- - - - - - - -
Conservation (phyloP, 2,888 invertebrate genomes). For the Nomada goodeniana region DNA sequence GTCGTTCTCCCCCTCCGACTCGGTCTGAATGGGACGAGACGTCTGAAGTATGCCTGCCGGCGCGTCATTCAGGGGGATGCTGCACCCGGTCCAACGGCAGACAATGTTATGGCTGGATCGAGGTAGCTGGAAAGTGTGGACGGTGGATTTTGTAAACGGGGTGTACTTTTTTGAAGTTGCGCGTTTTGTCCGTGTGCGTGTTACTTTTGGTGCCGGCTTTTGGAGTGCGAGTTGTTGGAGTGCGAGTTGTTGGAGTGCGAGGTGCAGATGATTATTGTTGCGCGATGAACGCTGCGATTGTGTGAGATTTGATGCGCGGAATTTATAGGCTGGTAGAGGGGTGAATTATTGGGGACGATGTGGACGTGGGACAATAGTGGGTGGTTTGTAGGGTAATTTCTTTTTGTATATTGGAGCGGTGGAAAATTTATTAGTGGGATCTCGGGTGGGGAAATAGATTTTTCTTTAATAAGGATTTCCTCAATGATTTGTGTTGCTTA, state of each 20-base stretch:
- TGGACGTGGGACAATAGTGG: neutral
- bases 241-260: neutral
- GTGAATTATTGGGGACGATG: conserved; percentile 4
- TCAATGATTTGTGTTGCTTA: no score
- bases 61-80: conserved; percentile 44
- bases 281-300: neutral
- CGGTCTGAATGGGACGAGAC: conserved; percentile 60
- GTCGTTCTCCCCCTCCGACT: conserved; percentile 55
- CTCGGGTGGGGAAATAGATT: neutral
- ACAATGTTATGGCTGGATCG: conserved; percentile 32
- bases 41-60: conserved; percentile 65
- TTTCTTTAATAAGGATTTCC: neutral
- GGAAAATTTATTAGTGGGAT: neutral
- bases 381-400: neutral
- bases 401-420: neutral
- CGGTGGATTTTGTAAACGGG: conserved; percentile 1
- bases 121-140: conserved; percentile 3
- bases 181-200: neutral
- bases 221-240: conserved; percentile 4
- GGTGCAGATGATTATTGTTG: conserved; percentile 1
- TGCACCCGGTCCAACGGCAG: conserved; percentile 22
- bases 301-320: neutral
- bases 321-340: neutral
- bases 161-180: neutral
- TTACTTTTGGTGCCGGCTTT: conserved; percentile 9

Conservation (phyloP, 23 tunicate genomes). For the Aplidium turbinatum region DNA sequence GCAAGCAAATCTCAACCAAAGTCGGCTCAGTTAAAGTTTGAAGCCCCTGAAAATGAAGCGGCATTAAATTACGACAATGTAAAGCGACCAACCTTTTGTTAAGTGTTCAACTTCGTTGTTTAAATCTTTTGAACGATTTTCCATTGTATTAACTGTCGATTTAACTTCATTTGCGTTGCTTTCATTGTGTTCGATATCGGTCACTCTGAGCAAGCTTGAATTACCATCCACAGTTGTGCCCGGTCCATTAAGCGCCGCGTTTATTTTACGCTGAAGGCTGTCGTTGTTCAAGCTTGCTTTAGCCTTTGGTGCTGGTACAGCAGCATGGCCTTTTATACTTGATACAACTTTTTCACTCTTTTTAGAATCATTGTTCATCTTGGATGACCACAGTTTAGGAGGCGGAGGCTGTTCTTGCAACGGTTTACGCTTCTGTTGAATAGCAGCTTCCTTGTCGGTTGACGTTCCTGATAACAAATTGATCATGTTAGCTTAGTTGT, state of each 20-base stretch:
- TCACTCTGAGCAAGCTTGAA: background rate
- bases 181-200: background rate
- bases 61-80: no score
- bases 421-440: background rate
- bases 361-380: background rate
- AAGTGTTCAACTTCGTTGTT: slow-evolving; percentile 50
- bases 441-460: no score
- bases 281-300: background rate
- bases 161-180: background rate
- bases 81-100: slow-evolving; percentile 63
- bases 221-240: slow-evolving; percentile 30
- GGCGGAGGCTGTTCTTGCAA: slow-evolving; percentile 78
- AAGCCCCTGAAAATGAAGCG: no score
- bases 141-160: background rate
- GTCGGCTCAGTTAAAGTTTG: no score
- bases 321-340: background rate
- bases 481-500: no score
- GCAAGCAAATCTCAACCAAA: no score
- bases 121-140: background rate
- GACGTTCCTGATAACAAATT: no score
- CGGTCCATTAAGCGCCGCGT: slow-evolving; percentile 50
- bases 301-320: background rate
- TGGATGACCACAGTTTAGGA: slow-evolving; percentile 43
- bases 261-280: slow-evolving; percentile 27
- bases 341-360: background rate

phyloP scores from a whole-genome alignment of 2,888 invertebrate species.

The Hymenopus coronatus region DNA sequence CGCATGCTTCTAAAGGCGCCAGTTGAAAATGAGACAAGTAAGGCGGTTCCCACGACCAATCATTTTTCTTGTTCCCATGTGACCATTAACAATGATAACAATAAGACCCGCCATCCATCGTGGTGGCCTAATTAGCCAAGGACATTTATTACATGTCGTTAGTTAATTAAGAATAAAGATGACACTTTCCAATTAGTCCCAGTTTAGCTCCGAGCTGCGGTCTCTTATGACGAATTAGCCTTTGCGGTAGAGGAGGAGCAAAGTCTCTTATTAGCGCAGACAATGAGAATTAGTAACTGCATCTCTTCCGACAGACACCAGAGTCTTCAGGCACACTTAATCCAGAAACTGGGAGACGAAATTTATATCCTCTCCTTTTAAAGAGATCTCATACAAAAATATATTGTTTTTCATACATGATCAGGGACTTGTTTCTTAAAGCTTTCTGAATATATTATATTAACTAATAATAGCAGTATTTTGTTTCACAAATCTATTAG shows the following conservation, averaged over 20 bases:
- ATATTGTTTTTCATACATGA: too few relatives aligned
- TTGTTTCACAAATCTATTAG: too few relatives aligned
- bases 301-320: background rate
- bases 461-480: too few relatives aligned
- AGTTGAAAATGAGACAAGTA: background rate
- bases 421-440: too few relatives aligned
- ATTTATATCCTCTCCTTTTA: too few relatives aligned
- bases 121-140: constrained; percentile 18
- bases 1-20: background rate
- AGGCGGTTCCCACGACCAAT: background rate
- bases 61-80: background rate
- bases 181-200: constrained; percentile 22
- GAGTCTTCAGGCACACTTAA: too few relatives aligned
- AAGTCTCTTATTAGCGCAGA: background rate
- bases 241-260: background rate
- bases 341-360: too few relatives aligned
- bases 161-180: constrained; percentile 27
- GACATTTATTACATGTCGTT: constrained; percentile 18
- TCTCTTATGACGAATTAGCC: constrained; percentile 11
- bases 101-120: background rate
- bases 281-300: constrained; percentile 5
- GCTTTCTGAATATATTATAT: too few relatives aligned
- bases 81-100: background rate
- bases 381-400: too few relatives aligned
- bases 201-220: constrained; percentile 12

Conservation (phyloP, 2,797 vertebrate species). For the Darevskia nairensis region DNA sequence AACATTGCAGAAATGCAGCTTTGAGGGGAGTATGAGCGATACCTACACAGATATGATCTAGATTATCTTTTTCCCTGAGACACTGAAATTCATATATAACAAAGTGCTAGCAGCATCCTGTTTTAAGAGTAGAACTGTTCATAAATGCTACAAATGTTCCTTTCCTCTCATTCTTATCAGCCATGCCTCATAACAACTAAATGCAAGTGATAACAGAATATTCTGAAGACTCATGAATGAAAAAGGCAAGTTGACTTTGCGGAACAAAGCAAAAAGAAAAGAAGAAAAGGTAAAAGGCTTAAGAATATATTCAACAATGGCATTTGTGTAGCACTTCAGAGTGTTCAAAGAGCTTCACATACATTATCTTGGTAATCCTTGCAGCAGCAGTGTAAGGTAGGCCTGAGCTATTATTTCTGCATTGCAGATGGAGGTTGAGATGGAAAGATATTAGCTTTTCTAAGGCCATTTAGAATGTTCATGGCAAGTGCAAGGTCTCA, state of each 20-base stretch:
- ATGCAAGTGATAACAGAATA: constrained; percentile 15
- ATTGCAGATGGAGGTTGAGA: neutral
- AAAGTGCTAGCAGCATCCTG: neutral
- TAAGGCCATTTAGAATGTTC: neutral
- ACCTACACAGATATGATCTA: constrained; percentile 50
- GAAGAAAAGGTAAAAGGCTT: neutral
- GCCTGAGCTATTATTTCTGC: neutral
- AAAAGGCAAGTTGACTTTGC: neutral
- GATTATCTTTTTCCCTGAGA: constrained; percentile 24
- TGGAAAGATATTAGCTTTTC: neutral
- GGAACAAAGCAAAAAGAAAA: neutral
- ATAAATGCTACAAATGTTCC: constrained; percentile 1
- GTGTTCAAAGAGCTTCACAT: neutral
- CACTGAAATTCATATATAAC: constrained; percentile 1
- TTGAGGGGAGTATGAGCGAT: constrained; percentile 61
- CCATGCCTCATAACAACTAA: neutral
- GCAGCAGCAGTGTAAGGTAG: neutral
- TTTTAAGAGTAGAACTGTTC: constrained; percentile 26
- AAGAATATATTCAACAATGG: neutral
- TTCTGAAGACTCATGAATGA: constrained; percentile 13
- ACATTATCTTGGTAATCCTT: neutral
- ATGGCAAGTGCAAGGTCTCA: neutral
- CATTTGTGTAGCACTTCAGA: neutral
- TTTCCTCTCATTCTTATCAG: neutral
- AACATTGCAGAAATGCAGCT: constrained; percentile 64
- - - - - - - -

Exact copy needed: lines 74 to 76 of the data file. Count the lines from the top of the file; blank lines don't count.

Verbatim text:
- bases 101-120: background rate
- bases 281-300: constrained; percentile 5
- GCTTTCTGAATATATTATAT: too few relatives aligned